The City of Saskatoon has set an aggressive target to achieve 70 per cent waste diversion by 2023. Its current level of diversion is 23 per cent.
“That’s going to be a bit of a stretch but it’s important that we set our sights high.” The recycling component of the city’s waste diversion plan is already in place and requires little more than continued promotion to increase compliance.
For organic waste, the city has taken a few modest steps. There is a composting depot where residents can drop off organic waste. The city runs annual Christmas tree drop-off centres. It has also started a residential “green bin” curbside collection program for yard waste but, unlike some other cities with residential green bins, Saskatoon’s program is optional and users pay a fee for the service.
The city also operates drop-off facilities for other recoverable waste such as scrap metals, appliances, used oil and antifreeze, propane tanks, batteries and bicycles. Jelinski’s department also runs promotional activities such as the 30 Day Waste Challenge which featured waste reduction information on the city website as well as automated educational emails on the topics of recycling, composting, reduction and diversion. Looking down the road, Jelinski sees three major opportunities to enhance Saskatoon’s waste diversion efforts.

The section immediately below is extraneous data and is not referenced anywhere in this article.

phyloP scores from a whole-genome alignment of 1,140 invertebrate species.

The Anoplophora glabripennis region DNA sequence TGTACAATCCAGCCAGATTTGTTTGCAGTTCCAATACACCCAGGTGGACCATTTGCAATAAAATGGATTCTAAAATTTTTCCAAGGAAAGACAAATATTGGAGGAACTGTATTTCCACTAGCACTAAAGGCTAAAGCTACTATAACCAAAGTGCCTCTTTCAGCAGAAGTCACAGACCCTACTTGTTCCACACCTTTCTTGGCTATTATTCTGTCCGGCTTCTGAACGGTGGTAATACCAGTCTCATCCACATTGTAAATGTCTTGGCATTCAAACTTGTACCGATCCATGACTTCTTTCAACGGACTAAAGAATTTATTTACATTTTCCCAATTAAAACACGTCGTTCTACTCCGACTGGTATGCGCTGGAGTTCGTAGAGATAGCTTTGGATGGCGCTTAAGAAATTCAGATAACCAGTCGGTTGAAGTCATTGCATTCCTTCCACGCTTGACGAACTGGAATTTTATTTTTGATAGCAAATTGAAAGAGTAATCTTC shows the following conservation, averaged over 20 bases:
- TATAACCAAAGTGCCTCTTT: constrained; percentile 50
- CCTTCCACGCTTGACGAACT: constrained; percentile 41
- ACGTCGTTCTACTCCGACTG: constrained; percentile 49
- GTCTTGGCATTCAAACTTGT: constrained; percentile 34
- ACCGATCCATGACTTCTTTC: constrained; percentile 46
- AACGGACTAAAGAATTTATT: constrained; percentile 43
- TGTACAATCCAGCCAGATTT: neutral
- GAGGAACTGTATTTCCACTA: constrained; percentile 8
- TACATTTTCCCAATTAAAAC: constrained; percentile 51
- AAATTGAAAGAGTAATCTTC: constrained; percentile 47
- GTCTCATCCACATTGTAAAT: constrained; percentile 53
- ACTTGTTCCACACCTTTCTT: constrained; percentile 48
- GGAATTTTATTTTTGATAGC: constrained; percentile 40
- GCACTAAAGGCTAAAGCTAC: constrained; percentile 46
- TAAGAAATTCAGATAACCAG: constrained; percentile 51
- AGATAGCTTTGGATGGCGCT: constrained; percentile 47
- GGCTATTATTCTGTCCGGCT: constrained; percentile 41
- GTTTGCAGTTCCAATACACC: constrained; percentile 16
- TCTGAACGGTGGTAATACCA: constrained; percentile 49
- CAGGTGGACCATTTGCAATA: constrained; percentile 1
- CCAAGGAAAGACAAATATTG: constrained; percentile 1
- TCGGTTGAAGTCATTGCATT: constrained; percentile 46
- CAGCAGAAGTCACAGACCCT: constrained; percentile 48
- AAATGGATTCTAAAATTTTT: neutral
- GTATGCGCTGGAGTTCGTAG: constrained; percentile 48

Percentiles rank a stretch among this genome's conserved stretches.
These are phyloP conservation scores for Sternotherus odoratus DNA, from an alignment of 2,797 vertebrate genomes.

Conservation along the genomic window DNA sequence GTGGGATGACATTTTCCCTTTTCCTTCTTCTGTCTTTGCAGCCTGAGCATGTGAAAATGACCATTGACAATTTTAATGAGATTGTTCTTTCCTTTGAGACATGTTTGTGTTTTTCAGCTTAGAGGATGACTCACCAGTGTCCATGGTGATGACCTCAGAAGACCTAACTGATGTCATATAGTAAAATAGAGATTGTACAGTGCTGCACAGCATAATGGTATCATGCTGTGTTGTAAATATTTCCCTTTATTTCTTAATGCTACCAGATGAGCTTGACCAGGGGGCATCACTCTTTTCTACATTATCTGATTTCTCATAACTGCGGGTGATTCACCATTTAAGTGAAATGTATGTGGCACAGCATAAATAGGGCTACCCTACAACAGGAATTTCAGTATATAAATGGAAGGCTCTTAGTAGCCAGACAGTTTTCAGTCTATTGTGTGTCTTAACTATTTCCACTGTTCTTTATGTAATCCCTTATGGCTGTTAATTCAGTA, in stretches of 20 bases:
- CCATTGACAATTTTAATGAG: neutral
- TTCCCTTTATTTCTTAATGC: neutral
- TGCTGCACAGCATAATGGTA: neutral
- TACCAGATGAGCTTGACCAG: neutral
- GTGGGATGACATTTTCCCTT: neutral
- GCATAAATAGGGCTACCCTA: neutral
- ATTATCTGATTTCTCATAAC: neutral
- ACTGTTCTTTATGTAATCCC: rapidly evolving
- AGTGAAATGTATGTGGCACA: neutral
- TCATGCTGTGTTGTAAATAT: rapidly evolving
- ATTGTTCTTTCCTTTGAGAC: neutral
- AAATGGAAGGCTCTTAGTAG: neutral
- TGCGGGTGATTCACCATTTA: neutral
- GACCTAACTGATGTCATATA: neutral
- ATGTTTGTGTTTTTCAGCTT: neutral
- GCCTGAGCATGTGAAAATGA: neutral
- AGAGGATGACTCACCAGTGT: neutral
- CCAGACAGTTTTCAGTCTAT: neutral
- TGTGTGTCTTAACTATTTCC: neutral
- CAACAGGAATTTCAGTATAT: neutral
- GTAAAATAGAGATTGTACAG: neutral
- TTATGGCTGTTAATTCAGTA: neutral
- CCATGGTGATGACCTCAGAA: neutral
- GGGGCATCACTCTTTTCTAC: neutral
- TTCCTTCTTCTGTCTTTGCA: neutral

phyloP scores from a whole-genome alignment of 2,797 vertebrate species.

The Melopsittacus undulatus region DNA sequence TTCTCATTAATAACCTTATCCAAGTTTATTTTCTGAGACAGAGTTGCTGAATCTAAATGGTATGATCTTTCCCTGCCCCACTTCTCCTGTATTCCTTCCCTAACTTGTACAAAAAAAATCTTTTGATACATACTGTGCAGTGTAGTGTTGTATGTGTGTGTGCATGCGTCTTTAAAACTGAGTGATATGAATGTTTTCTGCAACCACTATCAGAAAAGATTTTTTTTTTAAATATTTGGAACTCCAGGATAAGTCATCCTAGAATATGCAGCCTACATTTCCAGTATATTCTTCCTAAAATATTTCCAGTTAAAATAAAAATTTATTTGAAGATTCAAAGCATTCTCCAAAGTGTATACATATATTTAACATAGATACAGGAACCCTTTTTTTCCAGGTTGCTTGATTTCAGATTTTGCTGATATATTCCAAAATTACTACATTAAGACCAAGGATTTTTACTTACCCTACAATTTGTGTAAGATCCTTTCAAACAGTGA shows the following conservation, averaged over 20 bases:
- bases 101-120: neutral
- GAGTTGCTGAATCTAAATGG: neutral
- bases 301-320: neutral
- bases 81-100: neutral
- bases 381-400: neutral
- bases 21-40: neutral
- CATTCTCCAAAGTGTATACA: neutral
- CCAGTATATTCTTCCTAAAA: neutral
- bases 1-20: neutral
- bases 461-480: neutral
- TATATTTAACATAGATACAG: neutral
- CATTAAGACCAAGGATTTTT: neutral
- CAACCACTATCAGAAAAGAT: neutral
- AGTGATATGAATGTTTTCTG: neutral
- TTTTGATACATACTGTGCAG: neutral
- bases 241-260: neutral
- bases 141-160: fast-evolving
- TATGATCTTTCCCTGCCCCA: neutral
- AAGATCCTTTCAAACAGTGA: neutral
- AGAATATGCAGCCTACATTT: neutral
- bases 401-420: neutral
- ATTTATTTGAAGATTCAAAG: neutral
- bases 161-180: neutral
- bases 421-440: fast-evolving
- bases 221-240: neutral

The first would be a mandatory green bin program without a special fee but with the capability of handling both yard and food waste.
Second is a vision she calls “Recovery Park,” a sort of landfill alternative that would offer a “one stop shop” for voluntary recycling and waste diversion.
Finally, her department has floated the idea of changing waste collection to a civic utility model, or “pay-as-you-throw” as Jelinski calls it – a sort of garbage equivalent to a carbon tax. Residents would be charged according to the amount of waste collected, giving them a financial incentive to seek out waste diversion alternatives.
But no matter how efficient Jelinski’s department is at extending the landfill’s lifespan, sooner or later it will have to close and the city will have to consider how to use the reclaimed land. Because of the need for ongoing long-term monitoring, this land obviously could not be turned over to development even if that were feasible or desirable.
Other jurisdictions’ solutions have bordered on the ridiculous. One city in the US converted its former dump into a tourist attraction called Mt. Trashmore, which for a while included play slides until there were some incidents with exposed rebar. Edmonton built a golf course over its former dump but golfers can’t smoke on the course for fear of igniting landfill gases.
Saskatoon is aiming for a more modest solution with plans to cover the landfill, whenever it eventually closes, with vegetation so that the area could eventually be turned into walking trails, tobogganing hills or a ski hill.
No matter what solution is eventually used, the process of planning for landfill decommissioning is one that requires engineering’s highest qualities of risk management and long-term planning.